western digital - News, Features, and Slideshows
Cloud service provider Backblaze <a href="http://www.computerworld.com/URL">has published performance and reliability data</a> on two of the industry's leading 6TB 3.5-in. hard drives from Seagate and Western Digital (WD).
An industry consortium has released a roadmap that new recording technologies could yield 100TB hard drives in about 10 years.
Network-attached storage (NAS) devices are riddled with vulnerabilities that can put the security of sensitive data and networks at risk, a researcher has found. To prove his point, he has created a proof-of-concept worm that can infect devices from three different manufacturers.
Seagate hard drives fail with more regularity than those from Western Digital or Hitachi, according to the latest results of an ongoing study by cloud service provider Backblaze.
Western Digital's (WD) HGST subsidiary today announced it has added 8TB and 10TB hard drives to its HelioSeal product line, which hermetically seals in helium in order to reduce internal drive friction and power use.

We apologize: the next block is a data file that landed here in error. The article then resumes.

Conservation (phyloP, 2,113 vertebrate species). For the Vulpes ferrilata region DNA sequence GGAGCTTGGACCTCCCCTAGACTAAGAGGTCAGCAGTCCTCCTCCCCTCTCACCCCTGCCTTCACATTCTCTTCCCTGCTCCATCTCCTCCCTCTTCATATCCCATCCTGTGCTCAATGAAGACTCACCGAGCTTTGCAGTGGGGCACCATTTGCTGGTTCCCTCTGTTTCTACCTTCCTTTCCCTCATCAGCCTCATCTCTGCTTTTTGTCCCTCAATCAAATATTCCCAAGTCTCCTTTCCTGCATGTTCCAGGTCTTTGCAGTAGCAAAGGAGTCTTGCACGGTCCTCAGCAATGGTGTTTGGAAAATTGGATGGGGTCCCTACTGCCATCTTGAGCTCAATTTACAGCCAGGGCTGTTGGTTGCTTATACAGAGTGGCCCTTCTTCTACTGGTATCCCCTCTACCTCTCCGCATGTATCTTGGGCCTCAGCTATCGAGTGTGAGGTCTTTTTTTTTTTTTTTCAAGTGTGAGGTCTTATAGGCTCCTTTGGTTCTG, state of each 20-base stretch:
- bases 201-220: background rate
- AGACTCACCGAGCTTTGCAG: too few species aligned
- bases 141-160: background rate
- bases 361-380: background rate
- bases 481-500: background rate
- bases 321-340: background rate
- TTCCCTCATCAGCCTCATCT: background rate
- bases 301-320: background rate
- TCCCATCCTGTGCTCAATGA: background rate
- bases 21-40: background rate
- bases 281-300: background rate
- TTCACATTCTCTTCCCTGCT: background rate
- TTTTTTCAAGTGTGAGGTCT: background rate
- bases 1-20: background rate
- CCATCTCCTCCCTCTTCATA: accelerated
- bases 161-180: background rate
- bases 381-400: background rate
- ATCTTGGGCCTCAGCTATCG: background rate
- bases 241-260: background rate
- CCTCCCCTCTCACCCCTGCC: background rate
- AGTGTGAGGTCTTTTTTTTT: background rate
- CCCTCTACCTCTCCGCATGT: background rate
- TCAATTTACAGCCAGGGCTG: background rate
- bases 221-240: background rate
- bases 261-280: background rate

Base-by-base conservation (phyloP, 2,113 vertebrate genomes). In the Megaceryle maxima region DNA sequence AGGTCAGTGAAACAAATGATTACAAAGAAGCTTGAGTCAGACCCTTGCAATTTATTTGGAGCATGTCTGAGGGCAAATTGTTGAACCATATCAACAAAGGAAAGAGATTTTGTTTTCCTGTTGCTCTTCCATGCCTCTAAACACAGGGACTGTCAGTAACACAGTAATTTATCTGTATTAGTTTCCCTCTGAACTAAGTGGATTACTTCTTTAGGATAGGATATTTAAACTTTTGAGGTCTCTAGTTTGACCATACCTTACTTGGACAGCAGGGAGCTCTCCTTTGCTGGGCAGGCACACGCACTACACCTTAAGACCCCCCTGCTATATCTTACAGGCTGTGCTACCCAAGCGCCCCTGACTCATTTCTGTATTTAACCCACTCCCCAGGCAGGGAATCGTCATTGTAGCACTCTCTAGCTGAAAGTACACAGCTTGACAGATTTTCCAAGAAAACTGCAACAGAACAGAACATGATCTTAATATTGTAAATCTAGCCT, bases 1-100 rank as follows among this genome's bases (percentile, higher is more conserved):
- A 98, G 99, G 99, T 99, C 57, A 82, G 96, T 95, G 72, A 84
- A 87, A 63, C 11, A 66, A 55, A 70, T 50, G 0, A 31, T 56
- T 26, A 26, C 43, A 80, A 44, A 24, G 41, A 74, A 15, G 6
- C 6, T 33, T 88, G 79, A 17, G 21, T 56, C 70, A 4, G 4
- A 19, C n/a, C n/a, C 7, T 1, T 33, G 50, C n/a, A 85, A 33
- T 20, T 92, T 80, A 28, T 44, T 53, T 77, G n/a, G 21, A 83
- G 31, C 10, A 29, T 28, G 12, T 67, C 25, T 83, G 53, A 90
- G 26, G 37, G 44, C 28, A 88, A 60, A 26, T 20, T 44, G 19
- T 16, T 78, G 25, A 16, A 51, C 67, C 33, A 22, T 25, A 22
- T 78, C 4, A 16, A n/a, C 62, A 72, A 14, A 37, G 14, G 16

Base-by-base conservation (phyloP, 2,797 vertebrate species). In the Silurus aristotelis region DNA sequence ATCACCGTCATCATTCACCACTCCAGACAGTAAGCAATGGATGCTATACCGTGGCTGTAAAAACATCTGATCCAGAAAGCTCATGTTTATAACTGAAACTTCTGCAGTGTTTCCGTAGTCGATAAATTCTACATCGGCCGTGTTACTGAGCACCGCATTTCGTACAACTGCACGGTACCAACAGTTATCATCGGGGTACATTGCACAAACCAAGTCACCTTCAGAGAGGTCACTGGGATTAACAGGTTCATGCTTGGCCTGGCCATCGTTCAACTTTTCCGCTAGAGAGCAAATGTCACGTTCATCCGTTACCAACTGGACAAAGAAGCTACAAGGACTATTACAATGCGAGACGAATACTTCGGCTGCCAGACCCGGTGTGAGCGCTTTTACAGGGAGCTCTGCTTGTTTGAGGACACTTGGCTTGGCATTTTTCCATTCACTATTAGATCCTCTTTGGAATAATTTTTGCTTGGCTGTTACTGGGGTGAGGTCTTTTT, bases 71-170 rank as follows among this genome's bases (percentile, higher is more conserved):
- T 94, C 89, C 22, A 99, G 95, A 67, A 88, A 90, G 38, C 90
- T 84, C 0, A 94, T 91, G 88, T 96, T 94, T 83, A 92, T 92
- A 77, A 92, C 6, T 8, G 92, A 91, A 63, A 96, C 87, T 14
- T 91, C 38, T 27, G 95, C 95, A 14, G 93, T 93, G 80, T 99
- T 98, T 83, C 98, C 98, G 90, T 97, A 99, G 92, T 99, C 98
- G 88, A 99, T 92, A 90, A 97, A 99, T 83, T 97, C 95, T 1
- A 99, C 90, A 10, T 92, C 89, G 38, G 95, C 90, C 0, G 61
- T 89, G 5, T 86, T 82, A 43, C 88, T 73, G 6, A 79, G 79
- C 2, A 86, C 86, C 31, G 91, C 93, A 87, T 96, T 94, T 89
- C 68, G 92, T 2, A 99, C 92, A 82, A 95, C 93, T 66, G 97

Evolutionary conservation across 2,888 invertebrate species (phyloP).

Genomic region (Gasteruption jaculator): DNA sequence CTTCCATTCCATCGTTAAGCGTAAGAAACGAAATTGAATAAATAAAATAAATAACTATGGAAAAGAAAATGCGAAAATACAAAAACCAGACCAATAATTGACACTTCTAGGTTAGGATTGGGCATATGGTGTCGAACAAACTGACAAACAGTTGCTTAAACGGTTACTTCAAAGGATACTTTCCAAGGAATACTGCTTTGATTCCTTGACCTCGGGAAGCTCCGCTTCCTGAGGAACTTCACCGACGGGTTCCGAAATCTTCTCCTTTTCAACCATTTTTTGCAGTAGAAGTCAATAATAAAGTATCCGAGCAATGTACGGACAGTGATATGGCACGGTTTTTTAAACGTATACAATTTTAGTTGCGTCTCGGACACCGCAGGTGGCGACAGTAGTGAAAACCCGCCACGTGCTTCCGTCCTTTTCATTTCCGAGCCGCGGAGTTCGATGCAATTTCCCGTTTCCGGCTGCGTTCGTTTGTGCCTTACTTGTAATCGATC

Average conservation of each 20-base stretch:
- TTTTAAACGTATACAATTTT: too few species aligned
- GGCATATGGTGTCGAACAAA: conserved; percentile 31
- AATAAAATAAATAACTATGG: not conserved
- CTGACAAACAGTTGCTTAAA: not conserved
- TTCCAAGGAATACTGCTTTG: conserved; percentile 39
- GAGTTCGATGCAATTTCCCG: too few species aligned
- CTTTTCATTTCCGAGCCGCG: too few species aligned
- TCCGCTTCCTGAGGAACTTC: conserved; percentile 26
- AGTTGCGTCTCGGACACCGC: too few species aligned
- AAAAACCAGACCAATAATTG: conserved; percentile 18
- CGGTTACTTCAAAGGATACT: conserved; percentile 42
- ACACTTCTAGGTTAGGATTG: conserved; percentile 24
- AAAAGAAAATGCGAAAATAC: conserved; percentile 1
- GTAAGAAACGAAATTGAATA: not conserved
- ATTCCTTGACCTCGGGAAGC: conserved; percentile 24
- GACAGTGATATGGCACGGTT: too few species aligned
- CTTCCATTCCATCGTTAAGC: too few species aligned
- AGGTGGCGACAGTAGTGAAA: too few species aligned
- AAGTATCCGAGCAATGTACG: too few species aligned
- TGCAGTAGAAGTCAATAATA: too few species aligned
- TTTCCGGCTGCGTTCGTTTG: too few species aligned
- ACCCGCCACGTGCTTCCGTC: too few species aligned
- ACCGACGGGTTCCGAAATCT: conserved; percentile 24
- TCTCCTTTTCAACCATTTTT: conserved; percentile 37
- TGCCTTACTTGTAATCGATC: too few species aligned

It's rare that a company would release internal data on drive failure rates -- even more so when that company, Backblaze, earns its living storing consumer data in the cloud. That makes the hard drive data released this week even more valuable.
It's time for a storage upgrade, but your budget won't bear the burden of both a blazing new VelociRaptor hard drive and an extra injection of Kingston RAM. Decision time: if you're looking to improve general performance on the cheap, do you shell out for more RAM or a high-performance hard disk?
The Western Digital My Book 3.0 desktop external drive will be one of the first to market with the new SuperSpeed USB 3.0 interface. Announced today, the 1TB version is available for sale today; the 2TB is due later this week. So does USB 3.0 deliver on its promises? We got the 1TB My Book 3.0 into the PC World Lab, and our early results look very promising.
It's pretty much a given that solid state drives (SSDs) are the future of PC storage, and that hard drives are on the way out. But if you're buying a laptop today, which option is best?
Capitalizing on the buzz around green IT, Seagate and Western Digital have released new "green" hard drives designed to use less power (in part by spinning more slowly than the latest generation of drives) and produce less heat (thus requiring less cooling).
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